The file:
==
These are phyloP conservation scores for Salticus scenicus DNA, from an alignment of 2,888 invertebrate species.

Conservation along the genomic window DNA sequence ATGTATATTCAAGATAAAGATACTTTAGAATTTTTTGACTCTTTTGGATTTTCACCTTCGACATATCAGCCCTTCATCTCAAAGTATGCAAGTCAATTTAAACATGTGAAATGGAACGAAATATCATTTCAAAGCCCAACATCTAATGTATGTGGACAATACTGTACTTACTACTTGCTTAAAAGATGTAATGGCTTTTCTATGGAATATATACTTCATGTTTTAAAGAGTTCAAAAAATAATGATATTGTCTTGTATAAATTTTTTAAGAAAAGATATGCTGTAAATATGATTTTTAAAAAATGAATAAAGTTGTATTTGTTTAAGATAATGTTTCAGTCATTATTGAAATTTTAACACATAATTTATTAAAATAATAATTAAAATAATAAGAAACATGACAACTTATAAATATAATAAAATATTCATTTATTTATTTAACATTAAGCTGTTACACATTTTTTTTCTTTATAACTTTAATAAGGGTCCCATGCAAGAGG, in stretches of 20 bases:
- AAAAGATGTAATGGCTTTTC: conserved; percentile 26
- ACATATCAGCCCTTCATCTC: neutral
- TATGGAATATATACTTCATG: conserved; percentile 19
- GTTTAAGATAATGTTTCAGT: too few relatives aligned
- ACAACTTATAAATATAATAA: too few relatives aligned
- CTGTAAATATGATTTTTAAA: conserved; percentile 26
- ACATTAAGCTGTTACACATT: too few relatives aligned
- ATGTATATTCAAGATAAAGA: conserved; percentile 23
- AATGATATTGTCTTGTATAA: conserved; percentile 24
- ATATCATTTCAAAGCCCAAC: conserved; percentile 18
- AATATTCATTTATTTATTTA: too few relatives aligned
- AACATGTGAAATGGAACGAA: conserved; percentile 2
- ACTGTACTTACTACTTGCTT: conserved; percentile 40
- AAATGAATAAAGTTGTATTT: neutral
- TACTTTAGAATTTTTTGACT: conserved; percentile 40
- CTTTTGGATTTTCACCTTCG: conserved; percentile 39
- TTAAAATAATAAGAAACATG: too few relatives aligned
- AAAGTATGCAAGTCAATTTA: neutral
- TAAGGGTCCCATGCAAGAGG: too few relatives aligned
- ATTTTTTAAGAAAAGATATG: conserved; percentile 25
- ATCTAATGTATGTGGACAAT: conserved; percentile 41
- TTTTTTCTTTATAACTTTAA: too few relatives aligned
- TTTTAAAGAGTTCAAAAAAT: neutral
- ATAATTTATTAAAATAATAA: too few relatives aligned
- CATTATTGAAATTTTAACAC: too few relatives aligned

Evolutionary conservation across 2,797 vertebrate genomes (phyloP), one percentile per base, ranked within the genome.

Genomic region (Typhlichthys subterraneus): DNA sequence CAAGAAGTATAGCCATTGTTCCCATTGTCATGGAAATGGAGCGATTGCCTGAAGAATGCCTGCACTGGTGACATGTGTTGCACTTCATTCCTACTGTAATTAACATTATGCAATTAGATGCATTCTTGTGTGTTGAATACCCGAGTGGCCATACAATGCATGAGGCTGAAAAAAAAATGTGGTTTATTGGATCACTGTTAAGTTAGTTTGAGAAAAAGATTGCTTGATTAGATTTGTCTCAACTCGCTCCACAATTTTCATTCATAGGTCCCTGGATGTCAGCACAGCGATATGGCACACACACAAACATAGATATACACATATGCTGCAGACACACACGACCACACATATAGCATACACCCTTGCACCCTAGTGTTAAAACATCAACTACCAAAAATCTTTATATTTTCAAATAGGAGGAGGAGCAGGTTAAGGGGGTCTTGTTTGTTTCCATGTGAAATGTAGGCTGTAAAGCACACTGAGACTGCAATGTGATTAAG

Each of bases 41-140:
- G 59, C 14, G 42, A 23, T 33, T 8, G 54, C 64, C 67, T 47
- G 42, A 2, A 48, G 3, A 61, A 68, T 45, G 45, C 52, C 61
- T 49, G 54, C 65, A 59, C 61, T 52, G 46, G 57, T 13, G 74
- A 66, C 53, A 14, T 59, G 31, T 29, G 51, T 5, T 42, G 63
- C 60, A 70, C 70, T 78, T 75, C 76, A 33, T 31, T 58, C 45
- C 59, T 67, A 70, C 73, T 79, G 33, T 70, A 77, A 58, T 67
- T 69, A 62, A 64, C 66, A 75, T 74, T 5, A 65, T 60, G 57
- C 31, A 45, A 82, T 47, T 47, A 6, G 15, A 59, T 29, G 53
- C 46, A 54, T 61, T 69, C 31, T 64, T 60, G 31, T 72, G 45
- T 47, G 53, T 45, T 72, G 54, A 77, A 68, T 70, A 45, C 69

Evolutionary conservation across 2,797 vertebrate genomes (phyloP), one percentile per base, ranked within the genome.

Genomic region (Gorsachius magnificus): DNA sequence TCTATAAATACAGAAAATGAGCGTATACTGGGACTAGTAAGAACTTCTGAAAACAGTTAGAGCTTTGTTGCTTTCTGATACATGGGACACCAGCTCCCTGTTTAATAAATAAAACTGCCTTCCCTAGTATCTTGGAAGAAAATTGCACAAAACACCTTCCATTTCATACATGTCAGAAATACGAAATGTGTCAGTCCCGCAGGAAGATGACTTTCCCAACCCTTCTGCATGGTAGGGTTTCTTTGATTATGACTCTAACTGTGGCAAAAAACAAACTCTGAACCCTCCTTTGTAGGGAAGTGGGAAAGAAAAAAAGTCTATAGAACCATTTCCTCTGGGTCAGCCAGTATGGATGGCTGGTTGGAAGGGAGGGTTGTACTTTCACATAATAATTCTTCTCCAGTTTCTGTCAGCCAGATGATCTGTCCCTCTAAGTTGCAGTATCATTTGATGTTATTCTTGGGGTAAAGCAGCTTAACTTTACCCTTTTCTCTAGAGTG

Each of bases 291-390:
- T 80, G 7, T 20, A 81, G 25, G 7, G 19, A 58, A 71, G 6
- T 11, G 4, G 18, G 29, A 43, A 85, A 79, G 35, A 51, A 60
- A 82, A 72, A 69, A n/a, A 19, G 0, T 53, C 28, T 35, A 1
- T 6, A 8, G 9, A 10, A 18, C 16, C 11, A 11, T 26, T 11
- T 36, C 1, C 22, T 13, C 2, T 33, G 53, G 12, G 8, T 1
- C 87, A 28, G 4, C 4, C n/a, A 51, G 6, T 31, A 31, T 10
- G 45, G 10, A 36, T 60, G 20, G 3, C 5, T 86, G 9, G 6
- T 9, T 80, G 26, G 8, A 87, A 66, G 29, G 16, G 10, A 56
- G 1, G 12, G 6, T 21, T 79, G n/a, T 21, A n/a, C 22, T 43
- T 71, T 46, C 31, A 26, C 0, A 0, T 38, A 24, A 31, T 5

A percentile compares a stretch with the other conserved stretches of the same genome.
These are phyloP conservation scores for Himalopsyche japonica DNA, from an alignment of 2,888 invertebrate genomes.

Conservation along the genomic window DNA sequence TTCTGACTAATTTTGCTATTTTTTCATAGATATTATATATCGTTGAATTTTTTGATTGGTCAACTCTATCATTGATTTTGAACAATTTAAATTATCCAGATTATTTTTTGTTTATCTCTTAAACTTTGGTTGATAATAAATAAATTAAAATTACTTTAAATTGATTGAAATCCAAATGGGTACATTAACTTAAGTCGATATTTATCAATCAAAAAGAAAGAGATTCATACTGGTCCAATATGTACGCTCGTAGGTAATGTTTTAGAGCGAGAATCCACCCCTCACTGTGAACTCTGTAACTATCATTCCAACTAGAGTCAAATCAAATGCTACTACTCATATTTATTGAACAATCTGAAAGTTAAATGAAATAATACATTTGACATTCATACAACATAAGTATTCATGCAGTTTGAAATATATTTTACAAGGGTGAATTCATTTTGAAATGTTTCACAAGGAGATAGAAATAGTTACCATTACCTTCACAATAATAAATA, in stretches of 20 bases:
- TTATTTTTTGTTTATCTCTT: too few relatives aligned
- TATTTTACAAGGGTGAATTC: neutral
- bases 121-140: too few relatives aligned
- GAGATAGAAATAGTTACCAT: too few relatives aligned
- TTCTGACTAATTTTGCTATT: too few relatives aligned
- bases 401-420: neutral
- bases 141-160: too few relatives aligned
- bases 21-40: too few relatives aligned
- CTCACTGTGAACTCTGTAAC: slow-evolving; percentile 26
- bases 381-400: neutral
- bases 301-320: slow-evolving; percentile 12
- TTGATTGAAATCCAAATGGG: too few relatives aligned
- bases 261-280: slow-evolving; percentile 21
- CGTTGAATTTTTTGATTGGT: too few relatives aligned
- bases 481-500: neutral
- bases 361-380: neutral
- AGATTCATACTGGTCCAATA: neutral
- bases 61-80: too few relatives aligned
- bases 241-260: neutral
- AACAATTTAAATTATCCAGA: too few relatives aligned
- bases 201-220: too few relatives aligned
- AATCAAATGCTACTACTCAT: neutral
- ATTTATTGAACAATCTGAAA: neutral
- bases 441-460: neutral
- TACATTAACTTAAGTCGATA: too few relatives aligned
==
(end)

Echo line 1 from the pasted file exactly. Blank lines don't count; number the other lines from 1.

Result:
These are phyloP conservation scores for Salticus scenicus DNA, from an alignment of 2,888 invertebrate species.